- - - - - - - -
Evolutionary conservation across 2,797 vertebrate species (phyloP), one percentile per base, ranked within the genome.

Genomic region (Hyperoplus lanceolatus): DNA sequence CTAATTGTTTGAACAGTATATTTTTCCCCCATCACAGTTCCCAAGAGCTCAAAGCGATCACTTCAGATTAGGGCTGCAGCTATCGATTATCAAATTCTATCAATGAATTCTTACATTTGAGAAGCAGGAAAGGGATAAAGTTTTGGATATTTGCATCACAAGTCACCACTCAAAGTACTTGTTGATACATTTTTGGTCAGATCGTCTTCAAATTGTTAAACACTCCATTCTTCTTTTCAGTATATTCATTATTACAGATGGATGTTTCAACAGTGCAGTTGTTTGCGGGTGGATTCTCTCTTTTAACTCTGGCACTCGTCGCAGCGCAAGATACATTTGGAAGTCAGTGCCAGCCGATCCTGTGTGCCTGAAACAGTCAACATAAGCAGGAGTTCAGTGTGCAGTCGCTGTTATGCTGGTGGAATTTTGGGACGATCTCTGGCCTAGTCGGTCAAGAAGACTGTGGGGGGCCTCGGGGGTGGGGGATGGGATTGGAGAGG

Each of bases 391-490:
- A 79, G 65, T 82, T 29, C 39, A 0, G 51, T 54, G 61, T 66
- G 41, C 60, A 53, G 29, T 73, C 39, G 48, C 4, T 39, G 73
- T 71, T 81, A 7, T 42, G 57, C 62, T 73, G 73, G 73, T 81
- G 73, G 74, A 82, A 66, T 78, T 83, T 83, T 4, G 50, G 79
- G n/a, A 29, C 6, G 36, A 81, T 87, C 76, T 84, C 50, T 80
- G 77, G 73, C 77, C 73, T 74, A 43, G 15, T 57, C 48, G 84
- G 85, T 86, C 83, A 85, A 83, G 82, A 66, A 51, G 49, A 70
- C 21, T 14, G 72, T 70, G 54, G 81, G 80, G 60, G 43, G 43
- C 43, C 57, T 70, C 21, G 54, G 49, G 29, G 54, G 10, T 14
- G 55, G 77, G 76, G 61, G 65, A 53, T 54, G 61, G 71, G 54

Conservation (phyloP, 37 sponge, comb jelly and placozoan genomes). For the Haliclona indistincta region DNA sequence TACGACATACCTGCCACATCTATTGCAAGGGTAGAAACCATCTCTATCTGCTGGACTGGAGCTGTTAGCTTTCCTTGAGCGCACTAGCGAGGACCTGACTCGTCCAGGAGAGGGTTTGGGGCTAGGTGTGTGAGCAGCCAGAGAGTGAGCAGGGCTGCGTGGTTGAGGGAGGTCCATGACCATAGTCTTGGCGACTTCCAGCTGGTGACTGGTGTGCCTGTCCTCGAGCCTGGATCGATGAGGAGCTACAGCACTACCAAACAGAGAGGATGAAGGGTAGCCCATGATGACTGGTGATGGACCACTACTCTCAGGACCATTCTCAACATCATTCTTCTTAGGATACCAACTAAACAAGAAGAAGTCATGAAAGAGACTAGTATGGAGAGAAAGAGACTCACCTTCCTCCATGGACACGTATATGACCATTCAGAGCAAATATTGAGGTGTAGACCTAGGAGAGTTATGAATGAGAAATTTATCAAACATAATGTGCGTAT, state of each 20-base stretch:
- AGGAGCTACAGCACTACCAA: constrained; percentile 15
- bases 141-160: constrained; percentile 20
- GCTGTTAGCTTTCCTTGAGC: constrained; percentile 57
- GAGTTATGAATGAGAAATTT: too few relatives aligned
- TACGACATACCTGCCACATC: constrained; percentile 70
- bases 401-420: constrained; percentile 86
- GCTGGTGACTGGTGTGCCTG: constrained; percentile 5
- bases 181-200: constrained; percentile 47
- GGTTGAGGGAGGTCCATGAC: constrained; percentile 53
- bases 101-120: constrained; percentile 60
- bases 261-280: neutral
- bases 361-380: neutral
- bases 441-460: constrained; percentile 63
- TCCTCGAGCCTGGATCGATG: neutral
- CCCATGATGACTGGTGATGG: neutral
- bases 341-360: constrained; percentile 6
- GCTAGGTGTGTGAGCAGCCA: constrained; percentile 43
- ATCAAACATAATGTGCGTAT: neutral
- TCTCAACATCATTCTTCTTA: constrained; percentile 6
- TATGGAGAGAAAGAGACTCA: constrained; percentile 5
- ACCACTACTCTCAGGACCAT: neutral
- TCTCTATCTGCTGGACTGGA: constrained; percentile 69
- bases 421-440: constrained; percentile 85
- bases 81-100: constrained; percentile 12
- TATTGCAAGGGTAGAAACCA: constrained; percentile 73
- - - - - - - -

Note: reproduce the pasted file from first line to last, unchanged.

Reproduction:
Evolutionary conservation across 2,797 vertebrate species (phyloP), one percentile per base, ranked within the genome.

Genomic region (Hyperoplus lanceolatus): DNA sequence CTAATTGTTTGAACAGTATATTTTTCCCCCATCACAGTTCCCAAGAGCTCAAAGCGATCACTTCAGATTAGGGCTGCAGCTATCGATTATCAAATTCTATCAATGAATTCTTACATTTGAGAAGCAGGAAAGGGATAAAGTTTTGGATATTTGCATCACAAGTCACCACTCAAAGTACTTGTTGATACATTTTTGGTCAGATCGTCTTCAAATTGTTAAACACTCCATTCTTCTTTTCAGTATATTCATTATTACAGATGGATGTTTCAACAGTGCAGTTGTTTGCGGGTGGATTCTCTCTTTTAACTCTGGCACTCGTCGCAGCGCAAGATACATTTGGAAGTCAGTGCCAGCCGATCCTGTGTGCCTGAAACAGTCAACATAAGCAGGAGTTCAGTGTGCAGTCGCTGTTATGCTGGTGGAATTTTGGGACGATCTCTGGCCTAGTCGGTCAAGAAGACTGTGGGGGGCCTCGGGGGTGGGGGATGGGATTGGAGAGG

Each of bases 391-490:
- A 79, G 65, T 82, T 29, C 39, A 0, G 51, T 54, G 61, T 66
- G 41, C 60, A 53, G 29, T 73, C 39, G 48, C 4, T 39, G 73
- T 71, T 81, A 7, T 42, G 57, C 62, T 73, G 73, G 73, T 81
- G 73, G 74, A 82, A 66, T 78, T 83, T 83, T 4, G 50, G 79
- G n/a, A 29, C 6, G 36, A 81, T 87, C 76, T 84, C 50, T 80
- G 77, G 73, C 77, C 73, T 74, A 43, G 15, T 57, C 48, G 84
- G 85, T 86, C 83, A 85, A 83, G 82, A 66, A 51, G 49, A 70
- C 21, T 14, G 72, T 70, G 54, G 81, G 80, G 60, G 43, G 43
- C 43, C 57, T 70, C 21, G 54, G 49, G 29, G 54, G 10, T 14
- G 55, G 77, G 76, G 61, G 65, A 53, T 54, G 61, G 71, G 54

Conservation (phyloP, 37 sponge, comb jelly and placozoan genomes). For the Haliclona indistincta region DNA sequence TACGACATACCTGCCACATCTATTGCAAGGGTAGAAACCATCTCTATCTGCTGGACTGGAGCTGTTAGCTTTCCTTGAGCGCACTAGCGAGGACCTGACTCGTCCAGGAGAGGGTTTGGGGCTAGGTGTGTGAGCAGCCAGAGAGTGAGCAGGGCTGCGTGGTTGAGGGAGGTCCATGACCATAGTCTTGGCGACTTCCAGCTGGTGACTGGTGTGCCTGTCCTCGAGCCTGGATCGATGAGGAGCTACAGCACTACCAAACAGAGAGGATGAAGGGTAGCCCATGATGACTGGTGATGGACCACTACTCTCAGGACCATTCTCAACATCATTCTTCTTAGGATACCAACTAAACAAGAAGAAGTCATGAAAGAGACTAGTATGGAGAGAAAGAGACTCACCTTCCTCCATGGACACGTATATGACCATTCAGAGCAAATATTGAGGTGTAGACCTAGGAGAGTTATGAATGAGAAATTTATCAAACATAATGTGCGTAT, state of each 20-base stretch:
- AGGAGCTACAGCACTACCAA: constrained; percentile 15
- bases 141-160: constrained; percentile 20
- GCTGTTAGCTTTCCTTGAGC: constrained; percentile 57
- GAGTTATGAATGAGAAATTT: too few relatives aligned
- TACGACATACCTGCCACATC: constrained; percentile 70
- bases 401-420: constrained; percentile 86
- GCTGGTGACTGGTGTGCCTG: constrained; percentile 5
- bases 181-200: constrained; percentile 47
- GGTTGAGGGAGGTCCATGAC: constrained; percentile 53
- bases 101-120: constrained; percentile 60
- bases 261-280: neutral
- bases 361-380: neutral
- bases 441-460: constrained; percentile 63
- TCCTCGAGCCTGGATCGATG: neutral
- CCCATGATGACTGGTGATGG: neutral
- bases 341-360: constrained; percentile 6
- GCTAGGTGTGTGAGCAGCCA: constrained; percentile 43
- ATCAAACATAATGTGCGTAT: neutral
- TCTCAACATCATTCTTCTTA: constrained; percentile 6
- TATGGAGAGAAAGAGACTCA: constrained; percentile 5
- ACCACTACTCTCAGGACCAT: neutral
- TCTCTATCTGCTGGACTGGA: constrained; percentile 69
- bases 421-440: constrained; percentile 85
- bases 81-100: constrained; percentile 12
- TATTGCAAGGGTAGAAACCA: constrained; percentile 73